As maps geeks, most of us here appreciate the importance of maps and spatial data and why they are relevant in our lives and in society in general. But in my experience most everyone is drawn to and enthralled by maps. Below is a link to a Pecha Kucha I gave in Bar Harbor, ME on this topic (and sure enough, I had a crowd gathered around me at intermission, each person wanting to tell me how much they have always been fascinated by maps!)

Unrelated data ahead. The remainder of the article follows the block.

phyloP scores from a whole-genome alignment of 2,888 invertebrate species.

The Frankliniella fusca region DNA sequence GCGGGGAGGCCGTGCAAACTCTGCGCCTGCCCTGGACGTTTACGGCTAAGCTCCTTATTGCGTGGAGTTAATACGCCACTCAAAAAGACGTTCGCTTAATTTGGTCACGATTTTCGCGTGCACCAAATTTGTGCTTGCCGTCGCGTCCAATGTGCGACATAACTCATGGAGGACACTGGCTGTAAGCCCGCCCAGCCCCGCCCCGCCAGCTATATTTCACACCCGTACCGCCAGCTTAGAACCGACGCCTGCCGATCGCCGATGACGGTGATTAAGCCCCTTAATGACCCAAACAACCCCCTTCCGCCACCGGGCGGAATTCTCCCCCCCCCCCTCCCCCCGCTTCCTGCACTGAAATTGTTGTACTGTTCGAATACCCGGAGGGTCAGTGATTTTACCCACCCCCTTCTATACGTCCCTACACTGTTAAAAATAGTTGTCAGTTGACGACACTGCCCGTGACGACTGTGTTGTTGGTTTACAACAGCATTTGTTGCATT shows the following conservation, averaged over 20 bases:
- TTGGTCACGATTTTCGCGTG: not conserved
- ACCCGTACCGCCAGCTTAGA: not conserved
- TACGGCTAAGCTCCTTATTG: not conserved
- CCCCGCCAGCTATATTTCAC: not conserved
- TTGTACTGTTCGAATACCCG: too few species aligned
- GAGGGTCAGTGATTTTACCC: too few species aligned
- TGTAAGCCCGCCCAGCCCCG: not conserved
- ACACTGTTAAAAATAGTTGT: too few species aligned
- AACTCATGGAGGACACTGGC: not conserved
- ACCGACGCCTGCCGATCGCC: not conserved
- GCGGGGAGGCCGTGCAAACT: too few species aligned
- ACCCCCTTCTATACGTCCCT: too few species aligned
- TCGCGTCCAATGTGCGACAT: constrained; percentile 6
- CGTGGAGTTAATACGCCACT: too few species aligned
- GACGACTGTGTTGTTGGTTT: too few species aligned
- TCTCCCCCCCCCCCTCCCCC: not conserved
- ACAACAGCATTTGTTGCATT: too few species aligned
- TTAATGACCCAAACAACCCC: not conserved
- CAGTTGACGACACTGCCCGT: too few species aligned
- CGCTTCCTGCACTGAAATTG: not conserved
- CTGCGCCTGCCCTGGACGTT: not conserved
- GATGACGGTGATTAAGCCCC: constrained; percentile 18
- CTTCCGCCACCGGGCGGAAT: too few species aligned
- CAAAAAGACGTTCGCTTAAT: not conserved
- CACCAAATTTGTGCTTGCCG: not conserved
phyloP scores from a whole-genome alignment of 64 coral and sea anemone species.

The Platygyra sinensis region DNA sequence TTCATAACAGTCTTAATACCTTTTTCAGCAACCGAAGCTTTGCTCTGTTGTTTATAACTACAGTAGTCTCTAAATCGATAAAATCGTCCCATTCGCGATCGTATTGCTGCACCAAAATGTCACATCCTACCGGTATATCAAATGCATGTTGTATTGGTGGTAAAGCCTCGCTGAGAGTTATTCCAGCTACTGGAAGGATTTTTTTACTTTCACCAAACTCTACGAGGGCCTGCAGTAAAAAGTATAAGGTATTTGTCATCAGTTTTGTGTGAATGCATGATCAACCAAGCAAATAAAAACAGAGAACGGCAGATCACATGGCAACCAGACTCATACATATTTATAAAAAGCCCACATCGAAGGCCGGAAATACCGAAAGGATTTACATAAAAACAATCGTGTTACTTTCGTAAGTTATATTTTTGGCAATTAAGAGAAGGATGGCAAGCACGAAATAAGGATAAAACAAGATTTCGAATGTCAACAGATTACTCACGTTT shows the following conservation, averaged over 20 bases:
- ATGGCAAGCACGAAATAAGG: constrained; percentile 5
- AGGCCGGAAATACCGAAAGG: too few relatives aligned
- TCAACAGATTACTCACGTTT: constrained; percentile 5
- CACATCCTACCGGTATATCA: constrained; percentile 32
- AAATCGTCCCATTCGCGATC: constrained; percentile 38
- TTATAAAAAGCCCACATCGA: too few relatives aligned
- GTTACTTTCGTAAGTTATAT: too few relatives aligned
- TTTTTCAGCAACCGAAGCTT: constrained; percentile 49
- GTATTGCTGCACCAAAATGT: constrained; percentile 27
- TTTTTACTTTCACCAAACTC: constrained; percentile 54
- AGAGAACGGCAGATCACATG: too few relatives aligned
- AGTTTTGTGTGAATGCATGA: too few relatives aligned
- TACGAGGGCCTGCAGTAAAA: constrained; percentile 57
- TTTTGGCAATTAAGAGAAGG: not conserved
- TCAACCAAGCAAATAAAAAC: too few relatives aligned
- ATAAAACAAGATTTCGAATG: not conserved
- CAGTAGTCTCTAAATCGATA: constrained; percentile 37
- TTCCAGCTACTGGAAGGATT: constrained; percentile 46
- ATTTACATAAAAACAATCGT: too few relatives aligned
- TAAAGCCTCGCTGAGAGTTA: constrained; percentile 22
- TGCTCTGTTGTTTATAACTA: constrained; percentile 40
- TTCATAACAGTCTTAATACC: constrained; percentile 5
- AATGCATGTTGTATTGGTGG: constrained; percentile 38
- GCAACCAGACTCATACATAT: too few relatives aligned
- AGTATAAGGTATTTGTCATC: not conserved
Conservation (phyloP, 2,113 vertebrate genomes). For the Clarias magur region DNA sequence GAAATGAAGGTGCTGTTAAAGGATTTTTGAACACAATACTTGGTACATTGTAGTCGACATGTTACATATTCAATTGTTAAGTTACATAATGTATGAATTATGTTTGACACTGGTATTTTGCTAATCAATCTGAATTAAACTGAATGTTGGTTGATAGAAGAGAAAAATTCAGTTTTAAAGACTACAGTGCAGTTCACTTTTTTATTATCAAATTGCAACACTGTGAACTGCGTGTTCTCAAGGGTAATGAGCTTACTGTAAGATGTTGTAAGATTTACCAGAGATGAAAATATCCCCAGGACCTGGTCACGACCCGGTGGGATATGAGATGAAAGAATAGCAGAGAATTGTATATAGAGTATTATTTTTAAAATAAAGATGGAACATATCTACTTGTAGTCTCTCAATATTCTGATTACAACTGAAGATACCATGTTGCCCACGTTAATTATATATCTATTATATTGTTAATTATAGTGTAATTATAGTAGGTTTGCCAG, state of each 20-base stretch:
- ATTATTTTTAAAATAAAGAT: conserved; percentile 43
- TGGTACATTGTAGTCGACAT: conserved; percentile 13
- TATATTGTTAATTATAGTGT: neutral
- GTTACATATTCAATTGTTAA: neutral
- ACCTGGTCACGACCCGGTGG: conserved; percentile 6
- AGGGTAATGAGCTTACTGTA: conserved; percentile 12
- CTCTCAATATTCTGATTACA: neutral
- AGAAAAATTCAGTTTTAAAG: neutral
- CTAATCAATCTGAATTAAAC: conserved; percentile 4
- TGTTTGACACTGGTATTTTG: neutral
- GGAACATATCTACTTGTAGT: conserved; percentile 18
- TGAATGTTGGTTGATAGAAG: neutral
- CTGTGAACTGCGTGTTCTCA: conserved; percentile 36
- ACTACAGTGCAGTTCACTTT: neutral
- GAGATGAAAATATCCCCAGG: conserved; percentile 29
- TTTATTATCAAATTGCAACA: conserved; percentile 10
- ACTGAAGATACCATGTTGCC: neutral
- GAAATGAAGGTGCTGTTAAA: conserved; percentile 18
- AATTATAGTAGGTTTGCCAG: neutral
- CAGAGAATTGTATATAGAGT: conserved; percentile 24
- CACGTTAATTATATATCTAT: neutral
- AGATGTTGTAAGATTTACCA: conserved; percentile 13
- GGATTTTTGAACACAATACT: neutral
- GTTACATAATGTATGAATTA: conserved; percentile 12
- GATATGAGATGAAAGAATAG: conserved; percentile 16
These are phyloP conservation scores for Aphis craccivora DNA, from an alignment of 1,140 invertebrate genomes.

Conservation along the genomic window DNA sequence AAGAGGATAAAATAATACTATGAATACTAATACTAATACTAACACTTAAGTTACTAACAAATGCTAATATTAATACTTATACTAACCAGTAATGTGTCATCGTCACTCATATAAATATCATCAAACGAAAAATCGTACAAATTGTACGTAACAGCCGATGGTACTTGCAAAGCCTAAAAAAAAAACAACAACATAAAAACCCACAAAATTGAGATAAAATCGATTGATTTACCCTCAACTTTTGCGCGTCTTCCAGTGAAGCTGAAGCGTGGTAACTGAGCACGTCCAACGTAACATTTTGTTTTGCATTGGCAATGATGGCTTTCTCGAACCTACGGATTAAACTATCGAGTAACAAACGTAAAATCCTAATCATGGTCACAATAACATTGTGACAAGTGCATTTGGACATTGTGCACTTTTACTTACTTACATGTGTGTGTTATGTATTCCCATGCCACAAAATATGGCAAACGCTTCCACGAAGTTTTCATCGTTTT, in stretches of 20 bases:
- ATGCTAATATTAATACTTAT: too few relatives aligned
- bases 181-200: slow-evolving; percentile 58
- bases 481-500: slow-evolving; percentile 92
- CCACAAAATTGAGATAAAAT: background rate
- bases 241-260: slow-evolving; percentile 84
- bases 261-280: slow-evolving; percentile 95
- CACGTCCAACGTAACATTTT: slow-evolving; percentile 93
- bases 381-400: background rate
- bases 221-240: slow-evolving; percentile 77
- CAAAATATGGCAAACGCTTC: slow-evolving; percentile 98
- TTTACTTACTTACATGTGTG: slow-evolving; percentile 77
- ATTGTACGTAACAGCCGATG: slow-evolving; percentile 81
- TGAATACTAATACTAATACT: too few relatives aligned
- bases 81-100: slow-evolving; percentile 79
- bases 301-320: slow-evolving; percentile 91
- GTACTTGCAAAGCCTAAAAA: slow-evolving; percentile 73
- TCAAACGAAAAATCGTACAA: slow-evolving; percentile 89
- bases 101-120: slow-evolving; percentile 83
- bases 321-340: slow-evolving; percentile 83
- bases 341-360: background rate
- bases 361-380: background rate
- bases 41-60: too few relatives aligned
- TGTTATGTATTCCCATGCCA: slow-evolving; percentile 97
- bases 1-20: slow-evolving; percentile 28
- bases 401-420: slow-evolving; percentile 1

I believe a big part of why we all have this affinity for maps is that our memories are intricately tied to specific places in the environment around us, and that this reminiscential terrain is written into the body and how we experience the world. I speak to this quite a bit in the Pecha Kuncha above, and also on the following webpage: Memory Map - Western Mountain Mapping, where I present a crowd-sourced collaborative "Memory Map" for Mount Desert Island Maine, to which residents and visitors can submit their own memories. This online map is a first step in exploring this relationship between memory and place by making visible that invisible landscape of memory.